As a subcategory or field of digital signal processing, digital image processing has many advantages over analog image processing.

Nyquist–Shannon sampling theorem

sampling theoremsampling theoryNyquist
The Nyquist–Shannon sampling theorem states that a signal can be exactly reconstructed from its samples if the sampling frequency is greater than twice the highest frequency component in the signal.
In the field of digital signal processing, the sampling theorem is a fundamental bridge between continuous-time signals (often called "analog signals") and discrete-time signals (often called "digital signals").

Quantization (signal processing)

quantizationquantization errorquantized
Sampling is usually carried out in two stages, discretization and quantization. Theoretical DSP analyses and derivations are typically performed on discrete-time signal models with no amplitude inaccuracies (quantization error), "created" by the abstract process of sampling.
Quantization, in mathematics and digital signal processing, is the process of mapping input values from a large set (often a continuous set) to output values in a (countable) smaller set, often with a finite number of elements.

Discrete Fourier transform

DFTcircular convolution theoremFourier transform
They choose the domain in which to process a signal by making an informed assumption (or by trying different possibilities) as to which domain best represents the essential characteristics of the signal and the processing to be applied to it. A sequence of samples from a measuring device produces a temporal or spatial domain representation, whereas a discrete Fourier transform produces the frequency domain representation.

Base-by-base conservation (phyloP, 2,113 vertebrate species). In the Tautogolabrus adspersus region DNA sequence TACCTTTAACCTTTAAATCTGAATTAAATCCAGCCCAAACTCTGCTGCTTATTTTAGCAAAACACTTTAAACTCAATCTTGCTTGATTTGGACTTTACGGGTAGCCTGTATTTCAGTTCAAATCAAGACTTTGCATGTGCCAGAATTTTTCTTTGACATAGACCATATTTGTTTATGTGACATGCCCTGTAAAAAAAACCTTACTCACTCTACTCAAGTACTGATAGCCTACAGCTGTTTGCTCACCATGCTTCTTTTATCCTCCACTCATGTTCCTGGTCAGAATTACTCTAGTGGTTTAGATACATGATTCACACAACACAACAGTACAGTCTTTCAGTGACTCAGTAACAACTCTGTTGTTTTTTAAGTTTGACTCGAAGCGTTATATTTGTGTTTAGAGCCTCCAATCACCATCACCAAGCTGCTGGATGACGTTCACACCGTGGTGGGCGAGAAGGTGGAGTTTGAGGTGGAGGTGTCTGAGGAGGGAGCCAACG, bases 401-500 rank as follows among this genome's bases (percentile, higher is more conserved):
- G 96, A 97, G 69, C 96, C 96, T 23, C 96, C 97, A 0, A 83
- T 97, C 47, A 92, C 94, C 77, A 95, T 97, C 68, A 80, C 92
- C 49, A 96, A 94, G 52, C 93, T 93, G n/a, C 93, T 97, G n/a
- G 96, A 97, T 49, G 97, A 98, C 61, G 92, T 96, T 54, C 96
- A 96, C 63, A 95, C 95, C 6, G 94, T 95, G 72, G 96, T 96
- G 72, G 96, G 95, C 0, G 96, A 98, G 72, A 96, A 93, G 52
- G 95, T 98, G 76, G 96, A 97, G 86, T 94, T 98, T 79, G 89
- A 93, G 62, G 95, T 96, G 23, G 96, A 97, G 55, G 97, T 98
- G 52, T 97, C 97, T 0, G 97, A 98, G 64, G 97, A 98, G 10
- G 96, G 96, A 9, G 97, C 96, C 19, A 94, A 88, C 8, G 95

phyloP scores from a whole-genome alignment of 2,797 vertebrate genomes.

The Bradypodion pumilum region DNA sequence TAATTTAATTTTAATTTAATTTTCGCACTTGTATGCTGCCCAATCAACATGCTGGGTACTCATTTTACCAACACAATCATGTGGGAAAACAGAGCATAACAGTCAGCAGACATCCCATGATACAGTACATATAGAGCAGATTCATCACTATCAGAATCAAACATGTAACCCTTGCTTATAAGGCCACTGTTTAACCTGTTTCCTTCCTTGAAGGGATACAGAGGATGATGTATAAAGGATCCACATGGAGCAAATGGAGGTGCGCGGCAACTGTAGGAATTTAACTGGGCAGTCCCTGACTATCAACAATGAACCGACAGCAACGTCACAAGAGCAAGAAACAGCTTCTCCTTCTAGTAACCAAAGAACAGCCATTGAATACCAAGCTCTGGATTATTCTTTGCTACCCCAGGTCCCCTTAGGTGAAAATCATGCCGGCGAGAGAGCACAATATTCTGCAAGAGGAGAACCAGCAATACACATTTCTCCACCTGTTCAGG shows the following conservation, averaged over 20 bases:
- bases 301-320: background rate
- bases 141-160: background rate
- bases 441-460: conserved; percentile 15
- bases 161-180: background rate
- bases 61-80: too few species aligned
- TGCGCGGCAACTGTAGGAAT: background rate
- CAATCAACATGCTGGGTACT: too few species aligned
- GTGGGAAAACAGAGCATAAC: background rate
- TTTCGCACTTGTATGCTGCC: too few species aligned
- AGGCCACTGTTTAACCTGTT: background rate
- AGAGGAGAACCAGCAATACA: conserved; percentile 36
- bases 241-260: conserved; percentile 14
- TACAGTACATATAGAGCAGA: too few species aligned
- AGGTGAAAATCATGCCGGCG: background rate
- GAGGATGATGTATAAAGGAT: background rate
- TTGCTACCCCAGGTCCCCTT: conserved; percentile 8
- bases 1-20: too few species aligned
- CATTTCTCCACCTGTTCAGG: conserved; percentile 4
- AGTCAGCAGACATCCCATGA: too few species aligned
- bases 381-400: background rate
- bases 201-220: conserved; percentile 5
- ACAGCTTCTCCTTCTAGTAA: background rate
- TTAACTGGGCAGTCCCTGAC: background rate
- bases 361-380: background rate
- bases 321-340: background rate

In digital signal processing, the function is any quantity or signal that varies over time, such as the pressure of a sound wave, a radio signal, or daily temperature readings, sampled over a finite time interval (often defined by a window function ).

Audio signal processing

audio processingaudio processorsound processing
DSP applications include audio and speech processing, sonar, radar and other sensor array processing, spectral density estimation, statistical signal processing, digital image processing, signal processing for telecommunications, control systems, biomedical engineering, seismology, among others. Applications of DSP include audio signal processing, audio compression, digital image processing, video compression, speech processing, speech recognition, digital communications, digital synthesizers, radar, sonar, financial signal processing, seismology and biomedicine.
flanger - to create an unusual sound, a delayed signal is added to the original signal with a continuously variable delay (usually smaller than 10 ms). This effect is now done electronically using DSP, but originally the effect was created by playing the same recording on two synchronized tape players, and then mixing the signals together. As long as the machines were synchronized, the mix would sound more-or-less normal, but if the operator placed his finger on the flange of one of the players (hence "flanger"), that machine would slow down and its signal would fall out-of-phase with its partner, producing a phasing effect. Once the operator took his finger off, the player would speed up until its tachometer was back in phase with the master, and as this happened, the phasing effect would appear to slide up the frequency spectrum. This phasing up-and-down the register can be performed rhythmically.